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Pills no proven to provide benefits from vegetables

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Get Antioxidants from Food, Not Pills: AHA
Mon Aug 2, 2004 05:13 PM ET

NEW YORK (Reuters Health) - Despite some reports that antioxidant vitamins have cardiovascular benefits, a panel of experts at the American Heart Association (AHA) has concluded that there is too little evidence to recommend taking antioxidant supplements to reduce the risk of heart disease.

Instead the AHA panel advises the public to get plenty of antioxidants from food sources, such as fruits, vegetables, whole grains and nuts.

"We know that diets high in fruits and vegetables are associated with decreased risk of cardiovascular disease," lead panel Dr. Penny M. Kris-Etherton of Pennsylvania State University said in a press release. "Thus, following a diet consistent with the American Heart Association's dietary guidelines is recommended."

The Dallas-based group advises eating five or more servings of fruits and vegetables each day and at least six servings of grain products, including whole grain foods.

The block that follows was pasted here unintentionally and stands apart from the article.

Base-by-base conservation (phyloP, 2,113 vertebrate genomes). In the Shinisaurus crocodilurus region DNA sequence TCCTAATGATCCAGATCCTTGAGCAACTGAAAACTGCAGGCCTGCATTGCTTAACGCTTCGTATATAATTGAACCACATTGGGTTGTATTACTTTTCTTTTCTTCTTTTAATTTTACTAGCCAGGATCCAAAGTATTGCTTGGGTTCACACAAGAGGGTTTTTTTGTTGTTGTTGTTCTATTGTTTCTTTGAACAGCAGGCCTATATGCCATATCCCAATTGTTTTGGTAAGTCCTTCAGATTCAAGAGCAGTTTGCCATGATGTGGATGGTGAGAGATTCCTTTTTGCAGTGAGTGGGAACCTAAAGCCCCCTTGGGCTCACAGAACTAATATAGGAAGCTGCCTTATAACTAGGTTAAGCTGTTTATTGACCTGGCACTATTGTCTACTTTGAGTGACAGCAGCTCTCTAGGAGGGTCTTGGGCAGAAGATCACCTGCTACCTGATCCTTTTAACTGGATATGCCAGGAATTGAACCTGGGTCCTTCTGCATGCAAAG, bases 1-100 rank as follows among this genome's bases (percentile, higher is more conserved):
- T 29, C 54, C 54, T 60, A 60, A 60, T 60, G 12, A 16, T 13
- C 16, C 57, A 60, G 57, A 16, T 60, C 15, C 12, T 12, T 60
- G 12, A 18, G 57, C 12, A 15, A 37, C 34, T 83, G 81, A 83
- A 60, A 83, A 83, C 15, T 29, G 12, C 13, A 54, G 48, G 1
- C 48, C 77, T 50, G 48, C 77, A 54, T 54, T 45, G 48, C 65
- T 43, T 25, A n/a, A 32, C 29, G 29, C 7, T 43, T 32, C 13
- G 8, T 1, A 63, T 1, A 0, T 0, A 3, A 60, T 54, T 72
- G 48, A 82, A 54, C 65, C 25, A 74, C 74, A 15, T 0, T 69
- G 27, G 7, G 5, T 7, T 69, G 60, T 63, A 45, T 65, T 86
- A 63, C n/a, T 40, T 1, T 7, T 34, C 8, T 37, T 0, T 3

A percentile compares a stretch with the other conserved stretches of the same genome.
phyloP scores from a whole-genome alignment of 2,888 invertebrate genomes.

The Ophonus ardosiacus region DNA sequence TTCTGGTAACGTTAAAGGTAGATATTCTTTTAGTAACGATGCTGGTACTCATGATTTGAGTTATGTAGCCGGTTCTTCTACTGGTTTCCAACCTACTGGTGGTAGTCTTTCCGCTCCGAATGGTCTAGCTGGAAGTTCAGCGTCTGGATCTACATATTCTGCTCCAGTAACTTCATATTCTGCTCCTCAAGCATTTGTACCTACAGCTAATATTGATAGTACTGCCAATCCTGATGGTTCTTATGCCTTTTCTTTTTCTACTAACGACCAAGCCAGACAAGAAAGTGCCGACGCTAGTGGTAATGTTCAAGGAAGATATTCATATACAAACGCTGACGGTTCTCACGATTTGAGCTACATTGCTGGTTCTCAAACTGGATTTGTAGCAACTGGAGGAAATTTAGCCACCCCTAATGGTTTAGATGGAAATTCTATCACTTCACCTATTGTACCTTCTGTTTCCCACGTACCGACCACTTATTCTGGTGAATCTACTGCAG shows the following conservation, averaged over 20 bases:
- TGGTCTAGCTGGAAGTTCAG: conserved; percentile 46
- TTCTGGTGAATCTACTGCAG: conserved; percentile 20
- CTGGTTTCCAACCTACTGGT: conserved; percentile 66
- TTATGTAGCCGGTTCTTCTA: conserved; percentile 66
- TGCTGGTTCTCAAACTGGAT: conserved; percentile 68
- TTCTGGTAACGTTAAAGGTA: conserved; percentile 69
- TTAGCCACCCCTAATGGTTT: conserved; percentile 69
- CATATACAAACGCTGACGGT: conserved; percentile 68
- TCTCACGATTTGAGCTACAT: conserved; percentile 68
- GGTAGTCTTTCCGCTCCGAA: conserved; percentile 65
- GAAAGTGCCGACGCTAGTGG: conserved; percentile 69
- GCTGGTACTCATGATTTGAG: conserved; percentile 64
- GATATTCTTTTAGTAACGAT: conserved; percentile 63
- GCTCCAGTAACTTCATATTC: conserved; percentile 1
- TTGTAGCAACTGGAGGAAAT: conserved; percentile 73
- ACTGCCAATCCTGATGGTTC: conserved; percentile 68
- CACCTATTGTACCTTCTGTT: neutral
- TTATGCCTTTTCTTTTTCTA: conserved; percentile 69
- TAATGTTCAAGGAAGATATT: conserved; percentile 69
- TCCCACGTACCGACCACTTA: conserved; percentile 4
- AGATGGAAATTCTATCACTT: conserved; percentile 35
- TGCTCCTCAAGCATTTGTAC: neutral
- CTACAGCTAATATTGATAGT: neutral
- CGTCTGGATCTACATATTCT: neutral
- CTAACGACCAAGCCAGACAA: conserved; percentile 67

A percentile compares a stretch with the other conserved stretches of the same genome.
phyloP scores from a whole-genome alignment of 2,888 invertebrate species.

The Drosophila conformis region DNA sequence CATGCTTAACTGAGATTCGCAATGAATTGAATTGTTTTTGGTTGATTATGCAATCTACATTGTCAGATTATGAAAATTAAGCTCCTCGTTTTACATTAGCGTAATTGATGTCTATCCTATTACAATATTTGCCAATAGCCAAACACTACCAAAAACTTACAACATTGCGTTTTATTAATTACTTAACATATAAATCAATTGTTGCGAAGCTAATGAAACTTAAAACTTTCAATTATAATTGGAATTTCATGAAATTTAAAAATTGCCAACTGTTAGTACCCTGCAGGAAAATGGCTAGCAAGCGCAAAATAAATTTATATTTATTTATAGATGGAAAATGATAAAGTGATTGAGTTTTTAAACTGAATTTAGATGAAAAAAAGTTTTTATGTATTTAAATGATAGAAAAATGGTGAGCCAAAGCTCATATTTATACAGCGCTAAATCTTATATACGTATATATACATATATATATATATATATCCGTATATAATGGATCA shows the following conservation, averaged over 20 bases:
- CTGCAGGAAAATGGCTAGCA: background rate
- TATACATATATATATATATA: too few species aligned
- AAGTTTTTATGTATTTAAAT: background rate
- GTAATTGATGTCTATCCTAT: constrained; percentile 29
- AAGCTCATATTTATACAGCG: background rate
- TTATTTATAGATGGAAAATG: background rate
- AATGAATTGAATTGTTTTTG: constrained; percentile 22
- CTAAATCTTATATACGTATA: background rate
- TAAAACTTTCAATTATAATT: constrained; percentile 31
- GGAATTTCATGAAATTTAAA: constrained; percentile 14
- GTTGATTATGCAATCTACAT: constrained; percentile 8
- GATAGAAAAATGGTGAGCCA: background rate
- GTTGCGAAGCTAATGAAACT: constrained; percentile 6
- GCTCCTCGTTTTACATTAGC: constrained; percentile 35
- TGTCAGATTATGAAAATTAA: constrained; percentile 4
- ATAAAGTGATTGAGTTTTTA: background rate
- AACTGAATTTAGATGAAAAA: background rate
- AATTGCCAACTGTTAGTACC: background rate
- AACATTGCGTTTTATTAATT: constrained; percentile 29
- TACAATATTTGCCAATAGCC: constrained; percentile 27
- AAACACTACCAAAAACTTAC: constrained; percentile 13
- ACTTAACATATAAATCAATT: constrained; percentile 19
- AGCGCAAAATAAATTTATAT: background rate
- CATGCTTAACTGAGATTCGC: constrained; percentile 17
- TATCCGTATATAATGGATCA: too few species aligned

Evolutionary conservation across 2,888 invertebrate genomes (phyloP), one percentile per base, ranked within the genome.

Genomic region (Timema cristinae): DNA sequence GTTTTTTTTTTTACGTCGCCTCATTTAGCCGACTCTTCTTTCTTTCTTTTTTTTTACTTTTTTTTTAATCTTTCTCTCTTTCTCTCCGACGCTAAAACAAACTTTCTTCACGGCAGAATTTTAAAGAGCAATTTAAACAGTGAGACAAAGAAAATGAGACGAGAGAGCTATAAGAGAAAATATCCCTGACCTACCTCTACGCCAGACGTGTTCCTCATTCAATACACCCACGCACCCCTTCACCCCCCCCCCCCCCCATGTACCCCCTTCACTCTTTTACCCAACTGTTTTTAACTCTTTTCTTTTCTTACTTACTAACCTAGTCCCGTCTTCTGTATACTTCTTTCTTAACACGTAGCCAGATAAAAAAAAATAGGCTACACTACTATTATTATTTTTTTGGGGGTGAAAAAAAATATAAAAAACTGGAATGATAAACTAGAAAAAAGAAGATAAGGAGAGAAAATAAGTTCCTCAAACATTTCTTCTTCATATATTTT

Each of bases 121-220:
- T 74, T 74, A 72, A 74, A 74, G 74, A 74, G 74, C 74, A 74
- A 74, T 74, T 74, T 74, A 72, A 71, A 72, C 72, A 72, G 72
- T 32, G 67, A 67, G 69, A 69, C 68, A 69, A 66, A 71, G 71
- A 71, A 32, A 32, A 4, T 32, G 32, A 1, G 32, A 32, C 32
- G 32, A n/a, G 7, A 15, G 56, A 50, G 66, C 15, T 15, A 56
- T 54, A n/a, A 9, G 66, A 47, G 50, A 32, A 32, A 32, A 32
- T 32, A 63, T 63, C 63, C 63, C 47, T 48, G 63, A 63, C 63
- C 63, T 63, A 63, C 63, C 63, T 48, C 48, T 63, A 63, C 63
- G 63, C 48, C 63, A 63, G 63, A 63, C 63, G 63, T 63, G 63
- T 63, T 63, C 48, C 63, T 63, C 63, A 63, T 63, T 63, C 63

Antioxidants, including vitamins C and E and beta-carotene, target a process called oxidation in which cell-damaging substances called free radicals accumulate. Oxidation is suspected of increasing the risk of several diseases, including heart disease.

There is some evidence that oxidation plays a role in the development of deposits called plaques that build up in diseased arteries. What's more, some population-based studies have observed lower rates of heart disease in people who take antioxidant supplements, such as vitamin E.

In 1999, the AHA began advising the public to consume foods that are rich in antioxidants, but concluded that there was not enough evidence to recommend the use of antioxidant supplements.

During the past 5 years, several clinical trials have investigated the effect of antioxidant supplements on heart disease, and a panel of AHA experts reviewed the results to see whether it was time to start recommending antioxidant supplements.

Most studies have not demonstrated that antioxidant supplements have cardiovascular benefits, the panel reports in the August 3rd issue of Circulation: Journal of the American Heart Association.

In fact, a few studies found that antioxidant supplements may have a detrimental effect on cardiovascular risk.

But the apparent lack of an effect of antioxidant supplements in recent clinical trials doesn't mean that oxidation doesn't play a role in the development of artery disease, according to the panel.

"While the research shows that antioxidant supplements have no benefit, the role oxidative stress plays in the development and progression of heart disease has yet to be clarified," Kris-Etherton said.

SOURCE: Circulation, August 3, 2004.

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